Effect of selection for pollen grain size on various traits in common bean
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Permanent link to this item: http://hdl.handle.net/10568/42789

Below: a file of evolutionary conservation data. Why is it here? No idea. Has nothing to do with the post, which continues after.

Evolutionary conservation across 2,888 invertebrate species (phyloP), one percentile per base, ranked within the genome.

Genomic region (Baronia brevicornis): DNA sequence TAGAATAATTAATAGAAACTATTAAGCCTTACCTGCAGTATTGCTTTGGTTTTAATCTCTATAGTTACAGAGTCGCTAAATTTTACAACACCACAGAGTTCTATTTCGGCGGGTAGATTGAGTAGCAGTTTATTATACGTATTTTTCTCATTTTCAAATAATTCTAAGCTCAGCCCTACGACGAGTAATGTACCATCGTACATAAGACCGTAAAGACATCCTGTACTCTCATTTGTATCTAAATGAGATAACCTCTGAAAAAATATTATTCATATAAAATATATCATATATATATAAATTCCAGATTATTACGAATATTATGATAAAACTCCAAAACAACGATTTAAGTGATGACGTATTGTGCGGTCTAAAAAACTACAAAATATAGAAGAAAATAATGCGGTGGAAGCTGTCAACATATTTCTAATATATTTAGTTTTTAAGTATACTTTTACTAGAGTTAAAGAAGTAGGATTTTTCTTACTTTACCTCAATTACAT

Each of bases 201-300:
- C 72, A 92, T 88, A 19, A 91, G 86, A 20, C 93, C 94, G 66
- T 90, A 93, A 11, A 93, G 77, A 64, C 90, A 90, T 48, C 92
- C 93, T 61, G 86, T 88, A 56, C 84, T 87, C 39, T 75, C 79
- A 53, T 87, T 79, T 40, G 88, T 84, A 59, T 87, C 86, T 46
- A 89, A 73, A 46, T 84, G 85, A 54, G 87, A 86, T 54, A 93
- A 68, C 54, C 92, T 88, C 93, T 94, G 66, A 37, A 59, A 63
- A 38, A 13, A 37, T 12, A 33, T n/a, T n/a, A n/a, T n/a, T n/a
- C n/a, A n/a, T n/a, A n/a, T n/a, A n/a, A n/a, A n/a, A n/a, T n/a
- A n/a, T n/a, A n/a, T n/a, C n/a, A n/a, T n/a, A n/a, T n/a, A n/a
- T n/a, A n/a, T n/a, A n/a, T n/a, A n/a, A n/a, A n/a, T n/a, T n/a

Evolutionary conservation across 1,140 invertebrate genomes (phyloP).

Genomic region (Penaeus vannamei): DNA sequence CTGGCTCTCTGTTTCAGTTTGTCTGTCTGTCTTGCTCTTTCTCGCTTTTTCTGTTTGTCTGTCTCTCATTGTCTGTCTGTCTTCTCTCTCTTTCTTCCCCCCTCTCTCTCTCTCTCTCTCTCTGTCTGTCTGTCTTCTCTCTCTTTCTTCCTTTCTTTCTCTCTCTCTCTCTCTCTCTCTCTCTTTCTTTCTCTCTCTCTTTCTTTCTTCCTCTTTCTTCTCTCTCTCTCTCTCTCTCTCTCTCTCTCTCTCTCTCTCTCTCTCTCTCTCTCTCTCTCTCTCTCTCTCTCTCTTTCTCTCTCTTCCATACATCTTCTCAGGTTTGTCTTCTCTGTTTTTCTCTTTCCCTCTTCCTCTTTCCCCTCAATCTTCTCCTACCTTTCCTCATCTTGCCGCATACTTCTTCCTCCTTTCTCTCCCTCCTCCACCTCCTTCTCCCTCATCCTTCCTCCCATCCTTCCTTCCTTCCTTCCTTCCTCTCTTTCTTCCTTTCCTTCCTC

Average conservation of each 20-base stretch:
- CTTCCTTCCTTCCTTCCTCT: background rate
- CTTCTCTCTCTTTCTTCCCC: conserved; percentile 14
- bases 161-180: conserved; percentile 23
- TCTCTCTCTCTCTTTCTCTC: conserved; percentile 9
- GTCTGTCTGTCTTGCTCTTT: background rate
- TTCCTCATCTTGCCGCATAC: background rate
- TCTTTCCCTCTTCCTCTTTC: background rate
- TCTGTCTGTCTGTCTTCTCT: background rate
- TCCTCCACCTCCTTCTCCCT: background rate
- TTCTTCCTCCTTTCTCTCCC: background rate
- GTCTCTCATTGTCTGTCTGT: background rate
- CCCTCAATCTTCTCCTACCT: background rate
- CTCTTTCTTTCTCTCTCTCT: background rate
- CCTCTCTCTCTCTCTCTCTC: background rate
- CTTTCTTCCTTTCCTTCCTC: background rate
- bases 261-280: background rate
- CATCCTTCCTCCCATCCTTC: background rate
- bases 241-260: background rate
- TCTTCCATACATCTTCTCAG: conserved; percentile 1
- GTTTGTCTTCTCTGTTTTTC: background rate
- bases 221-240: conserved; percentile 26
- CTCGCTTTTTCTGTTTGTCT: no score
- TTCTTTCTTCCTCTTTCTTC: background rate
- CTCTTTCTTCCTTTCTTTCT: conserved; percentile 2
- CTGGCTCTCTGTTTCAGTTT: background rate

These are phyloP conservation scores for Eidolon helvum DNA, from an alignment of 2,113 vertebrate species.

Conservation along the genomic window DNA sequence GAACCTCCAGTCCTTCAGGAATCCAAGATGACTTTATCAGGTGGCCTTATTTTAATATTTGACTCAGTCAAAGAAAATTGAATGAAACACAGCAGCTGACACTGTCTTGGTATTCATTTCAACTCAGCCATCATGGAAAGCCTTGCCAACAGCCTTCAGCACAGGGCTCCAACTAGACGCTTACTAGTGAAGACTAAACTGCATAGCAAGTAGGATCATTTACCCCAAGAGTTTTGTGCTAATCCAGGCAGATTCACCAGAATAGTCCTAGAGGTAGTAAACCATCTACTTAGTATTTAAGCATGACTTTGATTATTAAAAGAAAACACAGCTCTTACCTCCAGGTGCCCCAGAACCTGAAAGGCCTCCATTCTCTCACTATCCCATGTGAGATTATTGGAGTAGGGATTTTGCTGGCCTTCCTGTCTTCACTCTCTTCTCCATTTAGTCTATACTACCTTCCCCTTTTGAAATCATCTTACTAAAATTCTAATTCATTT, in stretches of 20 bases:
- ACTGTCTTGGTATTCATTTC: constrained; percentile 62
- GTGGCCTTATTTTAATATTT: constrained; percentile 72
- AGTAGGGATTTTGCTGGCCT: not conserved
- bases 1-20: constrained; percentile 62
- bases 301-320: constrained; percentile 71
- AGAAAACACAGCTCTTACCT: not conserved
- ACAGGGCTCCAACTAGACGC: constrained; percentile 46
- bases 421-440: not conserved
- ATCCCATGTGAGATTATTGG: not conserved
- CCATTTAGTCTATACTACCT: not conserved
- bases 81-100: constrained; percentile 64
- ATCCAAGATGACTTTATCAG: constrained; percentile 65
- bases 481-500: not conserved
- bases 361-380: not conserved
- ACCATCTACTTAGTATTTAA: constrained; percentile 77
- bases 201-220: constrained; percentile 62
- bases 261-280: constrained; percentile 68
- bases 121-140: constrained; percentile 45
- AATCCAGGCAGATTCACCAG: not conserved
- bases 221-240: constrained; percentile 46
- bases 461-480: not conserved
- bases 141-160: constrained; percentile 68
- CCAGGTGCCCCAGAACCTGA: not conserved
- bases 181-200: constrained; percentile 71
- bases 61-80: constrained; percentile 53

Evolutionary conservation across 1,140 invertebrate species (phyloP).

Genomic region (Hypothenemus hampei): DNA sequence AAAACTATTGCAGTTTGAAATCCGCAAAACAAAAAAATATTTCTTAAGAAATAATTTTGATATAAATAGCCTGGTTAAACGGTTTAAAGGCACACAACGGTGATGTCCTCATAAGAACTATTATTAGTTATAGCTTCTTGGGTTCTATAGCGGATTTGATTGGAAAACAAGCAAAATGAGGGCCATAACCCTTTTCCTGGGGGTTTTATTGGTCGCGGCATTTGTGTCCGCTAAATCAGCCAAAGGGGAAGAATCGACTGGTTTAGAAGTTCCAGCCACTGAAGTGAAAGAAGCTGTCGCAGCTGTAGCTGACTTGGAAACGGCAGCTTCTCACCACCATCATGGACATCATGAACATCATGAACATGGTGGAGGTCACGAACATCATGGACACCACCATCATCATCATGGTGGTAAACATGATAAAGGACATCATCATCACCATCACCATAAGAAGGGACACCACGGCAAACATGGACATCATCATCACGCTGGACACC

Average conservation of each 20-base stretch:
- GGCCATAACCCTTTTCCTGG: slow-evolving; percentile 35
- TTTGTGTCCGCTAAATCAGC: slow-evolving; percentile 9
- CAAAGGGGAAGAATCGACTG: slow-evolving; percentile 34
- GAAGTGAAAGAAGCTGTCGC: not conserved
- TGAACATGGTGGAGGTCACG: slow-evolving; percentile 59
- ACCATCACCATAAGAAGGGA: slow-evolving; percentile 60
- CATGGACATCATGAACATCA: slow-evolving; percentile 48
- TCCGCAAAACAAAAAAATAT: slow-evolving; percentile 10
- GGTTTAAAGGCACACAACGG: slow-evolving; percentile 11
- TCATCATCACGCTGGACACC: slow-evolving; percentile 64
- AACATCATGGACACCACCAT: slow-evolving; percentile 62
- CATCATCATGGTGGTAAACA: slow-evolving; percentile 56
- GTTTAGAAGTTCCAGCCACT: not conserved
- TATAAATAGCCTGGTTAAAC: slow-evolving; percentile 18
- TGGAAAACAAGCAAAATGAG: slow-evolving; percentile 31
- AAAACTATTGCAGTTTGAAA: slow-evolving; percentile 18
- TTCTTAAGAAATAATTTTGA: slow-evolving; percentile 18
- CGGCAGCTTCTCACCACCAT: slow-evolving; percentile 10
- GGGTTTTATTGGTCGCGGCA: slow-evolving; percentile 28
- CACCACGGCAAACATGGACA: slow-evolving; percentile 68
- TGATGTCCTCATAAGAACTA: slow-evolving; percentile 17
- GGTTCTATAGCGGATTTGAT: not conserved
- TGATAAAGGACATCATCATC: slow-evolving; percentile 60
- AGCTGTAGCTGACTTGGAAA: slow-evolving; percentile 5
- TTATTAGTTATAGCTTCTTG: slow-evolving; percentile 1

Selection among microgametophytes usually exploits variation in pollen grain germination. Studies of variation in pollen grain size in common bean (Phaseolus vulgaris L.) suggested that selection for size might lead to changes in sporophytic traits. To determine whether microgametophytic selection based on size would affect pollen grain size in subsequent generations or sporophytic traits that were correlated with pollen grain size, pollen grains from three crosses were separated into two size categories by sieving and then used to pollinate cv. Diacol Calima. Selection resulted in changes in pollen grain diameter for pollen from F1, F2 and F3 plants for all crosses. In vitro germination indicated no differences between vigor of large and small grains, but extraction and sieving reduced germinability. F1 seed from two of the crosses with size-selected pollen varied in weight according to pollen grain size, but in subsequent generations, the effect disappeared. Both size categories of selected pollen resulted in F2 progeny with reduced numbers of seeds per pod as compared to controls, suggesting that the size selection process may have resulted in indirect selection for traits reducing seed set. The overall results suggested that genes determining pollen grain size in bean have little or no effect on sporophytic traits such as seed size and seed yield.